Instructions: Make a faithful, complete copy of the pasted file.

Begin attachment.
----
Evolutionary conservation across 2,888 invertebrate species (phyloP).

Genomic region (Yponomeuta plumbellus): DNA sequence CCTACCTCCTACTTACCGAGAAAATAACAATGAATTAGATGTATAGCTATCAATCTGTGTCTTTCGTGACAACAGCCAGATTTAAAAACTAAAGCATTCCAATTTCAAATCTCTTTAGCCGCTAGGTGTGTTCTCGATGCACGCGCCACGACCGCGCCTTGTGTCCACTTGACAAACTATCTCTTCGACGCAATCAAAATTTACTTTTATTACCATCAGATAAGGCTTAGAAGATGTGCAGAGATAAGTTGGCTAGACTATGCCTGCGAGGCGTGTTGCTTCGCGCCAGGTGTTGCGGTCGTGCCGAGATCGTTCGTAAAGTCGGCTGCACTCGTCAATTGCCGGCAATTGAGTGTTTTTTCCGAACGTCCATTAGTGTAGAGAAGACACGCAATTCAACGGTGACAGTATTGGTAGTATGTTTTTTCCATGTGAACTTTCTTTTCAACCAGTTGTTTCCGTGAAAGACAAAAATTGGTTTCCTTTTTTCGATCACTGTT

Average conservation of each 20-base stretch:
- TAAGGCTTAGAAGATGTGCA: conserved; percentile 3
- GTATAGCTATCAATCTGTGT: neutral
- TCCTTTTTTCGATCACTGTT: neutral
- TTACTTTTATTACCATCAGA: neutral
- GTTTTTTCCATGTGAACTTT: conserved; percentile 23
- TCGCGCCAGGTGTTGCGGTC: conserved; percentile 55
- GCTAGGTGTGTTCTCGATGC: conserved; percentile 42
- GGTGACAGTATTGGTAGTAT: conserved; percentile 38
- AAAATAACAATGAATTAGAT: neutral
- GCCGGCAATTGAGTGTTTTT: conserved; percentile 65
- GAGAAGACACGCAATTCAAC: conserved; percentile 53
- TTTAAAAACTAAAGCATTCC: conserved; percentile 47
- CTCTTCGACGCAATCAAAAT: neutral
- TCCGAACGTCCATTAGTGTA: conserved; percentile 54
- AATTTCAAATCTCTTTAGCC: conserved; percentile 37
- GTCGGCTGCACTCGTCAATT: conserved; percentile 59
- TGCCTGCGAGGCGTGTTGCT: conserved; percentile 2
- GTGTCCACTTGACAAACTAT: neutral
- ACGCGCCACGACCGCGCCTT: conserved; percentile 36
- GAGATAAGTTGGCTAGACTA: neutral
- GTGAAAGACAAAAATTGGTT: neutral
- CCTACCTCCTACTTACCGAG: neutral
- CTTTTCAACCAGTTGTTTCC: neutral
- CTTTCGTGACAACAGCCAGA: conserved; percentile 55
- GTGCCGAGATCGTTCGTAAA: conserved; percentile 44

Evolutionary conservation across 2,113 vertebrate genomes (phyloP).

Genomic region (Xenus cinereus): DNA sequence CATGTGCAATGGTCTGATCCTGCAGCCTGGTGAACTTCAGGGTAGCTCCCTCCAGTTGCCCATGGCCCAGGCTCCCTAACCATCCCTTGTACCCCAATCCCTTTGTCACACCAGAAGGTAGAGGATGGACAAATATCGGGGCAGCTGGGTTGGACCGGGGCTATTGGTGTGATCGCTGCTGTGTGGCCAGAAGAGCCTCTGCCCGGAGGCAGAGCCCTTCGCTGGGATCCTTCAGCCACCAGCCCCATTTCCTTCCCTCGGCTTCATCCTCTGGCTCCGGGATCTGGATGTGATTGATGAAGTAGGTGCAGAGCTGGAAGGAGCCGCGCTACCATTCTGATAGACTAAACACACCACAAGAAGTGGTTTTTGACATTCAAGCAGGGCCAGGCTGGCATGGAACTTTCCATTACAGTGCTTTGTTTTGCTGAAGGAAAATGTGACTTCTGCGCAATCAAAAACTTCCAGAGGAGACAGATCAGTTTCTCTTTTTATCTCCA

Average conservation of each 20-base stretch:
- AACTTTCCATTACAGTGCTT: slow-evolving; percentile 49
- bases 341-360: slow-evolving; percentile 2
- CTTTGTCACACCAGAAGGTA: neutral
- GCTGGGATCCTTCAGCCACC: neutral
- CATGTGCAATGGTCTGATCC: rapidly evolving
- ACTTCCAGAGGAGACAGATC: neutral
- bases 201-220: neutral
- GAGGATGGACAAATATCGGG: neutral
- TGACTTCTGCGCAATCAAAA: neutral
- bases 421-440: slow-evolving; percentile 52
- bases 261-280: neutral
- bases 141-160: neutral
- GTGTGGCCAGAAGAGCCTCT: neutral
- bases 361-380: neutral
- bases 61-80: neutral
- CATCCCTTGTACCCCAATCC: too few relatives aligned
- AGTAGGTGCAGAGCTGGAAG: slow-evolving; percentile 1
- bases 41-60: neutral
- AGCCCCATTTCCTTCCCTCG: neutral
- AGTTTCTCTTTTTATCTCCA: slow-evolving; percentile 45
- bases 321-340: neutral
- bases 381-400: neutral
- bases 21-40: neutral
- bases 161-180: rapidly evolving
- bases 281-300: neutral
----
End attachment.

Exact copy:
Evolutionary conservation across 2,888 invertebrate species (phyloP).

Genomic region (Yponomeuta plumbellus): DNA sequence CCTACCTCCTACTTACCGAGAAAATAACAATGAATTAGATGTATAGCTATCAATCTGTGTCTTTCGTGACAACAGCCAGATTTAAAAACTAAAGCATTCCAATTTCAAATCTCTTTAGCCGCTAGGTGTGTTCTCGATGCACGCGCCACGACCGCGCCTTGTGTCCACTTGACAAACTATCTCTTCGACGCAATCAAAATTTACTTTTATTACCATCAGATAAGGCTTAGAAGATGTGCAGAGATAAGTTGGCTAGACTATGCCTGCGAGGCGTGTTGCTTCGCGCCAGGTGTTGCGGTCGTGCCGAGATCGTTCGTAAAGTCGGCTGCACTCGTCAATTGCCGGCAATTGAGTGTTTTTTCCGAACGTCCATTAGTGTAGAGAAGACACGCAATTCAACGGTGACAGTATTGGTAGTATGTTTTTTCCATGTGAACTTTCTTTTCAACCAGTTGTTTCCGTGAAAGACAAAAATTGGTTTCCTTTTTTCGATCACTGTT

Average conservation of each 20-base stretch:
- TAAGGCTTAGAAGATGTGCA: conserved; percentile 3
- GTATAGCTATCAATCTGTGT: neutral
- TCCTTTTTTCGATCACTGTT: neutral
- TTACTTTTATTACCATCAGA: neutral
- GTTTTTTCCATGTGAACTTT: conserved; percentile 23
- TCGCGCCAGGTGTTGCGGTC: conserved; percentile 55
- GCTAGGTGTGTTCTCGATGC: conserved; percentile 42
- GGTGACAGTATTGGTAGTAT: conserved; percentile 38
- AAAATAACAATGAATTAGAT: neutral
- GCCGGCAATTGAGTGTTTTT: conserved; percentile 65
- GAGAAGACACGCAATTCAAC: conserved; percentile 53
- TTTAAAAACTAAAGCATTCC: conserved; percentile 47
- CTCTTCGACGCAATCAAAAT: neutral
- TCCGAACGTCCATTAGTGTA: conserved; percentile 54
- AATTTCAAATCTCTTTAGCC: conserved; percentile 37
- GTCGGCTGCACTCGTCAATT: conserved; percentile 59
- TGCCTGCGAGGCGTGTTGCT: conserved; percentile 2
- GTGTCCACTTGACAAACTAT: neutral
- ACGCGCCACGACCGCGCCTT: conserved; percentile 36
- GAGATAAGTTGGCTAGACTA: neutral
- GTGAAAGACAAAAATTGGTT: neutral
- CCTACCTCCTACTTACCGAG: neutral
- CTTTTCAACCAGTTGTTTCC: neutral
- CTTTCGTGACAACAGCCAGA: conserved; percentile 55
- GTGCCGAGATCGTTCGTAAA: conserved; percentile 44

Evolutionary conservation across 2,113 vertebrate genomes (phyloP).

Genomic region (Xenus cinereus): DNA sequence CATGTGCAATGGTCTGATCCTGCAGCCTGGTGAACTTCAGGGTAGCTCCCTCCAGTTGCCCATGGCCCAGGCTCCCTAACCATCCCTTGTACCCCAATCCCTTTGTCACACCAGAAGGTAGAGGATGGACAAATATCGGGGCAGCTGGGTTGGACCGGGGCTATTGGTGTGATCGCTGCTGTGTGGCCAGAAGAGCCTCTGCCCGGAGGCAGAGCCCTTCGCTGGGATCCTTCAGCCACCAGCCCCATTTCCTTCCCTCGGCTTCATCCTCTGGCTCCGGGATCTGGATGTGATTGATGAAGTAGGTGCAGAGCTGGAAGGAGCCGCGCTACCATTCTGATAGACTAAACACACCACAAGAAGTGGTTTTTGACATTCAAGCAGGGCCAGGCTGGCATGGAACTTTCCATTACAGTGCTTTGTTTTGCTGAAGGAAAATGTGACTTCTGCGCAATCAAAAACTTCCAGAGGAGACAGATCAGTTTCTCTTTTTATCTCCA

Average conservation of each 20-base stretch:
- AACTTTCCATTACAGTGCTT: slow-evolving; percentile 49
- bases 341-360: slow-evolving; percentile 2
- CTTTGTCACACCAGAAGGTA: neutral
- GCTGGGATCCTTCAGCCACC: neutral
- CATGTGCAATGGTCTGATCC: rapidly evolving
- ACTTCCAGAGGAGACAGATC: neutral
- bases 201-220: neutral
- GAGGATGGACAAATATCGGG: neutral
- TGACTTCTGCGCAATCAAAA: neutral
- bases 421-440: slow-evolving; percentile 52
- bases 261-280: neutral
- bases 141-160: neutral
- GTGTGGCCAGAAGAGCCTCT: neutral
- bases 361-380: neutral
- bases 61-80: neutral
- CATCCCTTGTACCCCAATCC: too few relatives aligned
- AGTAGGTGCAGAGCTGGAAG: slow-evolving; percentile 1
- bases 41-60: neutral
- AGCCCCATTTCCTTCCCTCG: neutral
- AGTTTCTCTTTTTATCTCCA: slow-evolving; percentile 45
- bases 321-340: neutral
- bases 381-400: neutral
- bases 21-40: neutral
- bases 161-180: rapidly evolving
- bases 281-300: neutral